Yes.  There are things I love about being in Australia.  It's great to see family & be able to catch up with friends.  The streets are not littered with rubbish.  I can order a flat white in any cafe.  I can eat Vegemite without having to defend it, & the English I speak is not met with blank stares.  & I'm blessed to be able to work & earn some much needed cash.  This season at home has had purpose & I am grateful for it.  However, my answer is also…

No.  The work I feel called to is elsewhere.  Friends have moved on.  My community has dispersed.  This place I used to call home looks the same on the surface, but it has changed.  Or maybe I've changed?  It's difficult to feel like you don't belong at home, but maybe it's for the best.  My heart lingers in Africa, & that is confirmation enough that I should go back.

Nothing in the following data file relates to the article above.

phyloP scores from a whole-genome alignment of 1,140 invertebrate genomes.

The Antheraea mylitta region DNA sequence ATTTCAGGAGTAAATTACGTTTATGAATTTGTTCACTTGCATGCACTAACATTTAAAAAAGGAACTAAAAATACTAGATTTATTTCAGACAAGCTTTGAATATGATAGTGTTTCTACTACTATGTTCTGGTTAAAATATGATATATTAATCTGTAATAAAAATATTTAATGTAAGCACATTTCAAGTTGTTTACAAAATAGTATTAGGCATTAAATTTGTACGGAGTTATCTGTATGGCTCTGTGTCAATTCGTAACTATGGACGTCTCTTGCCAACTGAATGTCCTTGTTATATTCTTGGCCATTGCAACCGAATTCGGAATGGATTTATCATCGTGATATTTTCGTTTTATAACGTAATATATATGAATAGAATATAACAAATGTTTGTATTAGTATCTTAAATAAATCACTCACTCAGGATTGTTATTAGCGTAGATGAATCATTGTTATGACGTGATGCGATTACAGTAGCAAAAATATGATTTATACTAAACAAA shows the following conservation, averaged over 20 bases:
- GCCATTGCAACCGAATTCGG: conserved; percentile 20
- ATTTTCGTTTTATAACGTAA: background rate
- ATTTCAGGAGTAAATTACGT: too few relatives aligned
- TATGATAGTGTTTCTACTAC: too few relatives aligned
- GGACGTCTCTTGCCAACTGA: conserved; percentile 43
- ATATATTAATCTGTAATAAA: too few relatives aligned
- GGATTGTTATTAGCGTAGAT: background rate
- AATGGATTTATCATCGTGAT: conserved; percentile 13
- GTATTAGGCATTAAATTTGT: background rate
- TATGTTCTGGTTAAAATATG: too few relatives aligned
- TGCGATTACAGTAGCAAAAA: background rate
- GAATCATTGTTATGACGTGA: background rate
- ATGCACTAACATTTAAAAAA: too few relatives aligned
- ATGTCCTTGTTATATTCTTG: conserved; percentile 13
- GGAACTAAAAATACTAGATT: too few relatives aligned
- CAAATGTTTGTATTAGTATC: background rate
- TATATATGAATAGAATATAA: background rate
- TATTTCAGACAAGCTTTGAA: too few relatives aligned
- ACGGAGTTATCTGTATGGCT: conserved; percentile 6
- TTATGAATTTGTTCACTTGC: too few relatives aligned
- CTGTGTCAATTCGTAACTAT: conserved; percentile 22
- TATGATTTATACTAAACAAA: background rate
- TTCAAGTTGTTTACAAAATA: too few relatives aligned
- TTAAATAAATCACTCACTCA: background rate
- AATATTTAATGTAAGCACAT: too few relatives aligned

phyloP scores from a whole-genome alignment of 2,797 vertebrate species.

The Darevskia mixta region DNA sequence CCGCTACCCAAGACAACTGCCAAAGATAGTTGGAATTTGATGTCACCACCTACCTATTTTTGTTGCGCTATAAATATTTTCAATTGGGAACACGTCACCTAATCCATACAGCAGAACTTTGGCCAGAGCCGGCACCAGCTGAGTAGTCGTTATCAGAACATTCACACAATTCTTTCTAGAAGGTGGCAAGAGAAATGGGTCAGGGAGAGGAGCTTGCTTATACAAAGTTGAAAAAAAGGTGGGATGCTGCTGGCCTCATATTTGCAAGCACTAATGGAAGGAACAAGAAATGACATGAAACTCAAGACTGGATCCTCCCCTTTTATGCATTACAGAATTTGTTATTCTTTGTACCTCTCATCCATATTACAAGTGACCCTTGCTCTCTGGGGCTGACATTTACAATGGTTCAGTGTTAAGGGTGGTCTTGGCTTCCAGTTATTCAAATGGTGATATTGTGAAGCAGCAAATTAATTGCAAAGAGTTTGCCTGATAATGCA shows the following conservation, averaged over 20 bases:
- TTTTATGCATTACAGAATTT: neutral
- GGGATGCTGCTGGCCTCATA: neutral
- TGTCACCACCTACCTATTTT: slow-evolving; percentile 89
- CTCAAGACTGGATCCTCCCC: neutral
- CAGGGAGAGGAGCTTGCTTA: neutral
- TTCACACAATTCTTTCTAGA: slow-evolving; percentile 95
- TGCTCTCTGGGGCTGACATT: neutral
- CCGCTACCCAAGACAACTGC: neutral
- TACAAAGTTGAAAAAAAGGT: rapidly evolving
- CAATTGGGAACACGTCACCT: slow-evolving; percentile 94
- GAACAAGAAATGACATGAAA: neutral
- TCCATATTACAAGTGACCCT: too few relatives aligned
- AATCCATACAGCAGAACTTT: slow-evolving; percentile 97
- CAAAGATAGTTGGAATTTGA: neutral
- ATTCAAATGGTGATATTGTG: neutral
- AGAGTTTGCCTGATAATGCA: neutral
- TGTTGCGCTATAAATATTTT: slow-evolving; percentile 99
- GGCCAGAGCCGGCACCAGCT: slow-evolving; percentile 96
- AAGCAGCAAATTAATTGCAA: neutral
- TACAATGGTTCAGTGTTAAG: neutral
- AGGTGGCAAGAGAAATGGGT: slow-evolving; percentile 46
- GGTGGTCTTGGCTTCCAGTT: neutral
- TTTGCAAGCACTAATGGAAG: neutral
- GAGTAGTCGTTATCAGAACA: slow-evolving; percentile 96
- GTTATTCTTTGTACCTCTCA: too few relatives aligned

Being home for the past 4 months has given me plenty of time to reflect on my time in Guinea, & why I would choose to volunteer in Africa.  One thing that has been quite apparent to me is how Australians view health care as their right.  I hear it on commercials, & I see it at work, both explicitly & implicitly.  Fundamentally, I don't disagree.  In Article 25 of The Universal Declaration of Human Rights, it states, everyone has the right to a standard of living adequate for the health and well-being of himself and of his family, including food, clothing, housing, and medical care.  The problem is, the reality of what I've seen is quite different from this ideal.  In many parts of the world, including West Africa, health care is virtually non-existent.  And the health care that does exist is either sub-standard or not accessible to the general population because they are living in poverty and simply can't afford it.  So although I do believe that healthcare should be a right, the reality for most people on this planet is that healthcare is a dream.  Therefore I can only conclude that healthcare, for the few who do have access to it, is a privilege!  Being an Australian citizen qualifies me for free healthcare in my country, but I've done nothing to earn that right.  It was handed to me by default because of where I was born.  Where you live shouldn't determine whether you live… but more often than not it does.